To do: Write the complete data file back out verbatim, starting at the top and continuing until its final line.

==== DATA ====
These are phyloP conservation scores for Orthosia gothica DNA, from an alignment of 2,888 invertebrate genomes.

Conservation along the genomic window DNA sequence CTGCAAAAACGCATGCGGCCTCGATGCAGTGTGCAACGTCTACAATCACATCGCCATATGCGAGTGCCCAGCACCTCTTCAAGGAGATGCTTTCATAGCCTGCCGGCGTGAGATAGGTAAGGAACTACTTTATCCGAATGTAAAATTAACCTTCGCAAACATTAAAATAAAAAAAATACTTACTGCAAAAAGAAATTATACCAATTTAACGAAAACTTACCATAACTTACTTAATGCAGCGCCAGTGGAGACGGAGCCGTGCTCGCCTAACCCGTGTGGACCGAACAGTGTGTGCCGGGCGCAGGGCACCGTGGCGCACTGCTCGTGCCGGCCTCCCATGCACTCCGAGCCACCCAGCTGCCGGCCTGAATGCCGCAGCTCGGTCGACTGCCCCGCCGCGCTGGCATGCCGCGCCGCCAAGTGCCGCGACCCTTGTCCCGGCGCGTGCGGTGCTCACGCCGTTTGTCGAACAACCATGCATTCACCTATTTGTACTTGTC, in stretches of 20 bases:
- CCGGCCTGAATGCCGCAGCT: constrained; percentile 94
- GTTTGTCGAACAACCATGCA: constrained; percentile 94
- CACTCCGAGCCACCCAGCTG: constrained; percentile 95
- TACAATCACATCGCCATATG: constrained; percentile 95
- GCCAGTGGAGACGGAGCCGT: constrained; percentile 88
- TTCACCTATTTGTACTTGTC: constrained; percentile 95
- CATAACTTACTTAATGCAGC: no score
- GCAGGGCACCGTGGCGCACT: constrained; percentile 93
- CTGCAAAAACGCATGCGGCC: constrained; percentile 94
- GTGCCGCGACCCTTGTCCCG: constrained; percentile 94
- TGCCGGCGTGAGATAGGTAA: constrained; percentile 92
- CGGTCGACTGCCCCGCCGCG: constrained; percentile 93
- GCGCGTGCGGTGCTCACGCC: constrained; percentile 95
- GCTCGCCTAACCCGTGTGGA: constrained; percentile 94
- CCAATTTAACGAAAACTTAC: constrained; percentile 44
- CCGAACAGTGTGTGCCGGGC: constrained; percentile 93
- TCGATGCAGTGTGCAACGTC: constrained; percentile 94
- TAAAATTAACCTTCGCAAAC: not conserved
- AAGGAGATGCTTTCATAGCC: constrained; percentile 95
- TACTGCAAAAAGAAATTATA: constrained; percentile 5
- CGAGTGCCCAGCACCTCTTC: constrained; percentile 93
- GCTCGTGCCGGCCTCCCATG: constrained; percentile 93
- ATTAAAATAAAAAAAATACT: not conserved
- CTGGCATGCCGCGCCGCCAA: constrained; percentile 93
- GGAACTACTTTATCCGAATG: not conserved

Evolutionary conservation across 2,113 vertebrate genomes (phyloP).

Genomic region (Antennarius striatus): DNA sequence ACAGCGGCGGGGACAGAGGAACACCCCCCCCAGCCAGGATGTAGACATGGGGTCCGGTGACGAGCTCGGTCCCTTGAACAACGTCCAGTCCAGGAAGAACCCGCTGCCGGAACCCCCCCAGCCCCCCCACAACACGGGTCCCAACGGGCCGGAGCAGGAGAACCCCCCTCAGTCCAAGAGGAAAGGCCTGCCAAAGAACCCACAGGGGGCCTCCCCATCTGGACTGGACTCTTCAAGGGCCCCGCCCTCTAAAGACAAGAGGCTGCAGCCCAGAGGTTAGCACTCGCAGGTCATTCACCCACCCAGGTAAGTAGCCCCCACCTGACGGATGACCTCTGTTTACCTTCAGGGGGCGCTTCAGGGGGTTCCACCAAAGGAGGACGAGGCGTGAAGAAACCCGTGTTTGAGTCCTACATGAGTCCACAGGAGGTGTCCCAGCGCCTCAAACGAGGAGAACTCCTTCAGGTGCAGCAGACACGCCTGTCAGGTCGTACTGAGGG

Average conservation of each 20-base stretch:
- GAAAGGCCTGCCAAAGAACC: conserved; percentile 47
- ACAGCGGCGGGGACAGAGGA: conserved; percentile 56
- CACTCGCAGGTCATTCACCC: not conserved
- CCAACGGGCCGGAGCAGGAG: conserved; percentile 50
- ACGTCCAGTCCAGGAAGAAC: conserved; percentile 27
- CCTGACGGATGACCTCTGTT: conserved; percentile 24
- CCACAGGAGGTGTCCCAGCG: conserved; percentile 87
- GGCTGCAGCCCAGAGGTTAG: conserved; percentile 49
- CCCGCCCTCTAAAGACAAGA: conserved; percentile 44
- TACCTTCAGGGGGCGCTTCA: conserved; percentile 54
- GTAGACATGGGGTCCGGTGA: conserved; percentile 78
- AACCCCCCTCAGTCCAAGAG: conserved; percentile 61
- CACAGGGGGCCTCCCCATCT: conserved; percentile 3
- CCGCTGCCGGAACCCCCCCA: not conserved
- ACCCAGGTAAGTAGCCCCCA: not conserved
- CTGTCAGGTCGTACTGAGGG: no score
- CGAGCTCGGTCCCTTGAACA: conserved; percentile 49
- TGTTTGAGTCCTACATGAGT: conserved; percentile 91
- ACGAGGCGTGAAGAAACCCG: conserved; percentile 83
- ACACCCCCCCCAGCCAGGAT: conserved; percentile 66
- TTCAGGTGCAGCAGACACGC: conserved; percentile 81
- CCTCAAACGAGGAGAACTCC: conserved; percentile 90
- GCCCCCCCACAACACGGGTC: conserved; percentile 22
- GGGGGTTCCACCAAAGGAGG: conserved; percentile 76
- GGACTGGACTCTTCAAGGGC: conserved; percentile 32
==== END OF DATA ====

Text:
These are phyloP conservation scores for Orthosia gothica DNA, from an alignment of 2,888 invertebrate genomes.

Conservation along the genomic window DNA sequence CTGCAAAAACGCATGCGGCCTCGATGCAGTGTGCAACGTCTACAATCACATCGCCATATGCGAGTGCCCAGCACCTCTTCAAGGAGATGCTTTCATAGCCTGCCGGCGTGAGATAGGTAAGGAACTACTTTATCCGAATGTAAAATTAACCTTCGCAAACATTAAAATAAAAAAAATACTTACTGCAAAAAGAAATTATACCAATTTAACGAAAACTTACCATAACTTACTTAATGCAGCGCCAGTGGAGACGGAGCCGTGCTCGCCTAACCCGTGTGGACCGAACAGTGTGTGCCGGGCGCAGGGCACCGTGGCGCACTGCTCGTGCCGGCCTCCCATGCACTCCGAGCCACCCAGCTGCCGGCCTGAATGCCGCAGCTCGGTCGACTGCCCCGCCGCGCTGGCATGCCGCGCCGCCAAGTGCCGCGACCCTTGTCCCGGCGCGTGCGGTGCTCACGCCGTTTGTCGAACAACCATGCATTCACCTATTTGTACTTGTC, in stretches of 20 bases:
- CCGGCCTGAATGCCGCAGCT: constrained; percentile 94
- GTTTGTCGAACAACCATGCA: constrained; percentile 94
- CACTCCGAGCCACCCAGCTG: constrained; percentile 95
- TACAATCACATCGCCATATG: constrained; percentile 95
- GCCAGTGGAGACGGAGCCGT: constrained; percentile 88
- TTCACCTATTTGTACTTGTC: constrained; percentile 95
- CATAACTTACTTAATGCAGC: no score
- GCAGGGCACCGTGGCGCACT: constrained; percentile 93
- CTGCAAAAACGCATGCGGCC: constrained; percentile 94
- GTGCCGCGACCCTTGTCCCG: constrained; percentile 94
- TGCCGGCGTGAGATAGGTAA: constrained; percentile 92
- CGGTCGACTGCCCCGCCGCG: constrained; percentile 93
- GCGCGTGCGGTGCTCACGCC: constrained; percentile 95
- GCTCGCCTAACCCGTGTGGA: constrained; percentile 94
- CCAATTTAACGAAAACTTAC: constrained; percentile 44
- CCGAACAGTGTGTGCCGGGC: constrained; percentile 93
- TCGATGCAGTGTGCAACGTC: constrained; percentile 94
- TAAAATTAACCTTCGCAAAC: not conserved
- AAGGAGATGCTTTCATAGCC: constrained; percentile 95
- TACTGCAAAAAGAAATTATA: constrained; percentile 5
- CGAGTGCCCAGCACCTCTTC: constrained; percentile 93
- GCTCGTGCCGGCCTCCCATG: constrained; percentile 93
- ATTAAAATAAAAAAAATACT: not conserved
- CTGGCATGCCGCGCCGCCAA: constrained; percentile 93
- GGAACTACTTTATCCGAATG: not conserved

Evolutionary conservation across 2,113 vertebrate genomes (phyloP).

Genomic region (Antennarius striatus): DNA sequence ACAGCGGCGGGGACAGAGGAACACCCCCCCCAGCCAGGATGTAGACATGGGGTCCGGTGACGAGCTCGGTCCCTTGAACAACGTCCAGTCCAGGAAGAACCCGCTGCCGGAACCCCCCCAGCCCCCCCACAACACGGGTCCCAACGGGCCGGAGCAGGAGAACCCCCCTCAGTCCAAGAGGAAAGGCCTGCCAAAGAACCCACAGGGGGCCTCCCCATCTGGACTGGACTCTTCAAGGGCCCCGCCCTCTAAAGACAAGAGGCTGCAGCCCAGAGGTTAGCACTCGCAGGTCATTCACCCACCCAGGTAAGTAGCCCCCACCTGACGGATGACCTCTGTTTACCTTCAGGGGGCGCTTCAGGGGGTTCCACCAAAGGAGGACGAGGCGTGAAGAAACCCGTGTTTGAGTCCTACATGAGTCCACAGGAGGTGTCCCAGCGCCTCAAACGAGGAGAACTCCTTCAGGTGCAGCAGACACGCCTGTCAGGTCGTACTGAGGG

Average conservation of each 20-base stretch:
- GAAAGGCCTGCCAAAGAACC: conserved; percentile 47
- ACAGCGGCGGGGACAGAGGA: conserved; percentile 56
- CACTCGCAGGTCATTCACCC: not conserved
- CCAACGGGCCGGAGCAGGAG: conserved; percentile 50
- ACGTCCAGTCCAGGAAGAAC: conserved; percentile 27
- CCTGACGGATGACCTCTGTT: conserved; percentile 24
- CCACAGGAGGTGTCCCAGCG: conserved; percentile 87
- GGCTGCAGCCCAGAGGTTAG: conserved; percentile 49
- CCCGCCCTCTAAAGACAAGA: conserved; percentile 44
- TACCTTCAGGGGGCGCTTCA: conserved; percentile 54
- GTAGACATGGGGTCCGGTGA: conserved; percentile 78
- AACCCCCCTCAGTCCAAGAG: conserved; percentile 61
- CACAGGGGGCCTCCCCATCT: conserved; percentile 3
- CCGCTGCCGGAACCCCCCCA: not conserved
- ACCCAGGTAAGTAGCCCCCA: not conserved
- CTGTCAGGTCGTACTGAGGG: no score
- CGAGCTCGGTCCCTTGAACA: conserved; percentile 49
- TGTTTGAGTCCTACATGAGT: conserved; percentile 91
- ACGAGGCGTGAAGAAACCCG: conserved; percentile 83
- ACACCCCCCCCAGCCAGGAT: conserved; percentile 66
- TTCAGGTGCAGCAGACACGC: conserved; percentile 81
- CCTCAAACGAGGAGAACTCC: conserved; percentile 90
- GCCCCCCCACAACACGGGTC: conserved; percentile 22
- GGGGGTTCCACCAAAGGAGG: conserved; percentile 76
- GGACTGGACTCTTCAAGGGC: conserved; percentile 32